The first step in creating any positive change in your life is to find out what you want – that may seem obvious. And you may know exactly what you want right now. There may be a dream you've held for years but never acted on, or a project that's bursting to express itself through you. But many people are aware of wanting change, yet are not sure what kind of change or where to start. If this is you - or even if you're one of the sure ones – it can be useful to begin by exploring what you don't like in your life. That's often a lot easier to locate; you probably have a list of things you complain about to your friends. You can start with that list, and there may be even more to explore. I want to help you
clarify what is not working, what is causing you pain or distress in any area of your life - work, income, relationships, health, leisure, creativity, spirituality.

To find out, ask yourself about each area: “On a scale of 1 to 10, how would I rate that part of my life?” If it scores lower than 7, ask yourself what is missing or not satisfying about that aspect of your life.

Clearing a Space
Another way to explore what feels “off” in your life is to use a process called Clearing a Space, a technique I learned from my study of Focusing, the body-oriented method developed by Eugene Gendlin. To clear your mental space, start by asking yourself, “What is standing between me and feeling fine right now?” In a receptive, listening mode, wait for what arises. Whatever comes to mind, imagine that whole situation as a “something” that you can pick up and move. Now imagine yourself placing it on a shelf or putting it outside your room. You have temporarily removed that obstacle from your mind. Then ask the question again and wait: “Now what is between me and feeling fine?” Something else will arise. Take that new thing and place it on the shelf. Keep going, for as long as it takes for you to feel spacious and free – because, if you continue this practice, using your imagination to remove all the obstacles to your well-being from your inner space, eventually you will arrive at an open “fine” place. (This is a great tool to use when you want to de-stress, meditate, or just clear your mental space.)

If you take notes during this process, you will easily develop a list of all your “don't likes.” Now you need to choose which one to focus on first. If you could only change one thing, which would it be? Does one jump out as the most important obstacle to your happiness? Maybe a lot of little events came up – issues with loved ones, worries at work. You may need to name what the essence of the problem is beneath the outer forms to find the true issue. Maybe the space you created by removing those nagging concerns allows you to take a bigger look at your life. What do you see freshly in this more open, peaceful place?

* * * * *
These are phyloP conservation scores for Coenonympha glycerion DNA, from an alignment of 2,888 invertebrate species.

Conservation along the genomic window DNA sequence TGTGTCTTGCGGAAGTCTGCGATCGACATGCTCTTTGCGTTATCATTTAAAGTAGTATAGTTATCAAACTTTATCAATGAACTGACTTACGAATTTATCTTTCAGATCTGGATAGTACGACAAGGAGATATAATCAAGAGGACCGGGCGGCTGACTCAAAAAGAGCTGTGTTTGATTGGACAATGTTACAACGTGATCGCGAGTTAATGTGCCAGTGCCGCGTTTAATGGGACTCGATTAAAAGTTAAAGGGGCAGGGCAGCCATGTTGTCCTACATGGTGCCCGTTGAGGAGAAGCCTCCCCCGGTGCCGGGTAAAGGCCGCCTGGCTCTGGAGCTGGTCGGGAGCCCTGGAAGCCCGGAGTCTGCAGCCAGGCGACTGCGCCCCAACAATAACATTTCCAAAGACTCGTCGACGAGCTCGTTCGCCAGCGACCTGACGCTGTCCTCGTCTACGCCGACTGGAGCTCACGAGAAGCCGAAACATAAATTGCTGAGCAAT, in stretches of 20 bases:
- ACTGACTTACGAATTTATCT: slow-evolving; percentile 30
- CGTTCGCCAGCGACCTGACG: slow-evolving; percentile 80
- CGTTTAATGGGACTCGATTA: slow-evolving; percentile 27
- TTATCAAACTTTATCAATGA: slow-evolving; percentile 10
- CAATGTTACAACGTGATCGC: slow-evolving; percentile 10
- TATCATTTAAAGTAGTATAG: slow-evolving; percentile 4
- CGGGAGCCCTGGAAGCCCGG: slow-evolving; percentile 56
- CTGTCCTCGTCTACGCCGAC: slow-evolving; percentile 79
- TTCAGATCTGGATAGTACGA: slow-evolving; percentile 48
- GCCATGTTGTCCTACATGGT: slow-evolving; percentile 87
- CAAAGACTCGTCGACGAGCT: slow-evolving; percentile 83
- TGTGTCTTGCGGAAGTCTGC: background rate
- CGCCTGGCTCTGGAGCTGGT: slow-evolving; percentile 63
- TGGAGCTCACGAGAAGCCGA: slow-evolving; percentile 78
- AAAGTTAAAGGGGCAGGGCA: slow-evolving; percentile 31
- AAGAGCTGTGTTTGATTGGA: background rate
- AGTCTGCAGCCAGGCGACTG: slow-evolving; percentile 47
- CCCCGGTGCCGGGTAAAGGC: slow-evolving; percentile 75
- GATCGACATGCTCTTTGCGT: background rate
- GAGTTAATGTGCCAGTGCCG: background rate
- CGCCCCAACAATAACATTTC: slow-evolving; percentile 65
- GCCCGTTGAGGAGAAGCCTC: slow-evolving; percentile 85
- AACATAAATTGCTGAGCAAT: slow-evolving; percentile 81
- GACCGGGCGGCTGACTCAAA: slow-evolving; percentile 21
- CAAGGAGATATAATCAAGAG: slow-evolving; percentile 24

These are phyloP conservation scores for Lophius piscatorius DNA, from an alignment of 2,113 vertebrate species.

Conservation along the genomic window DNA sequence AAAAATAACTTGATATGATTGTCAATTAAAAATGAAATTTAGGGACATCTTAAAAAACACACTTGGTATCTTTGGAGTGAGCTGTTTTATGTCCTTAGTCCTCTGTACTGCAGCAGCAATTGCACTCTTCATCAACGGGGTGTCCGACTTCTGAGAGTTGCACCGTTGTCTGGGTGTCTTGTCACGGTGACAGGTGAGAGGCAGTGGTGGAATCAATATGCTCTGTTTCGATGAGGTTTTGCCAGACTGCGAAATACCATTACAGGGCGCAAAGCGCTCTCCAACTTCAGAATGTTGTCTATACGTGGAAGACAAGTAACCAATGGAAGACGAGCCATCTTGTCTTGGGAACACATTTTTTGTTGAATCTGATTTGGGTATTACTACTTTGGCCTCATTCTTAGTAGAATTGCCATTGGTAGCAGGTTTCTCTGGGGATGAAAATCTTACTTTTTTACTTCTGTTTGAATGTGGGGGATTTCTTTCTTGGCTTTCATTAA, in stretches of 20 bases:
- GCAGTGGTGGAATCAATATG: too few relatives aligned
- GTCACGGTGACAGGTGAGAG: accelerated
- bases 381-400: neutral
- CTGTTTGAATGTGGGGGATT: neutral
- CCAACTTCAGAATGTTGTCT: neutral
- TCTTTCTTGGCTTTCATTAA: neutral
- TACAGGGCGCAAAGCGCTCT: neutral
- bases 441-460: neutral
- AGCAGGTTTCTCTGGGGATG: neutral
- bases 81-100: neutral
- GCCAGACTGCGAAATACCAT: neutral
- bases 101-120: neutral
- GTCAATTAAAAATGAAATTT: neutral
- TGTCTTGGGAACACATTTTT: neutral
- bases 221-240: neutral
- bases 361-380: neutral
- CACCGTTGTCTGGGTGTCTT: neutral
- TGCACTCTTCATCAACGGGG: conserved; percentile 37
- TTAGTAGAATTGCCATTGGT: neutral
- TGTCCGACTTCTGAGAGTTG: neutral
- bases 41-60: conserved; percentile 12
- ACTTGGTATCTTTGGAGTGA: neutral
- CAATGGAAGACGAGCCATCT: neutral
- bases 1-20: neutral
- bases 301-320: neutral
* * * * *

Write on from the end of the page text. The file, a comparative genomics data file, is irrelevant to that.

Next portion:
If you can't limit yourself to one factor you want to change, choose two or three at the most. But know that sometimes changing only one thing has a ripple effect; many other areas will seem to magically improve, just because you now have more pleasure, more peace, or more time in your life.

Conflicting Desires
Sometimes it's hard to decide what we want because we have conflicting desires or needs – or conflicting dislikes. Those conflicting voices can cancel each other out or leave us in a state of paralysis. We want this but we also want its opposite. Or we see things we don't want on both sides of the equation. Everything has a plus and a minus, and making a list of pros and cons can help you see your choices more objectively. Another approach is to work directly with those inner voices.

Working with Inner Parts
The conflicting desires we have can be seen as the expression of different inner parts of our personality. Each part is motivated by a true need or drive. For instance, part of you may want to expand and have new experiences, but another part may find that scary and want to keep you safe.

A wonderful way of working with these varied voices or inner parts is to simply let each one have its say, expressing what it wants and doesn't want, what it is afraid of, and then have each one listen to the other part and its point of view. You can ask each part what it wants the other part to know about it, and how it wishes the other part were different. By doing this, it is possible to arrive at greater clarity, understanding, and even reconciliation. I find the easiest way to do this by myself is through writing, letting each voice alternately “control” my pen. With a partner or facilitator it can be most powerful to speak the voices out loud.

To help you access these parts and their nuances, you could add the body-oriented approach of Focusing. You would then go inside to feel the inner presence or “felt sense” of each part, how it feels in your body. You would be open and accepting to each and let what it wants and needs come to you as a knowing from the felt body-sense of it. This helps you get closer to what these parts really feel, beyond what your mind knows. However, just letting them “speak” spontaneously will often bring to consciousness surprising truths.

In this way, by working through the apparent conflicts in your desires, you can discover what your true desires are, and which are defenses trying to protect you. You can also discover what you truly don't want, are ready to let go of, and why. If you find you have genuinely conflicting desires, see if there's a middle way that will encompass them both.

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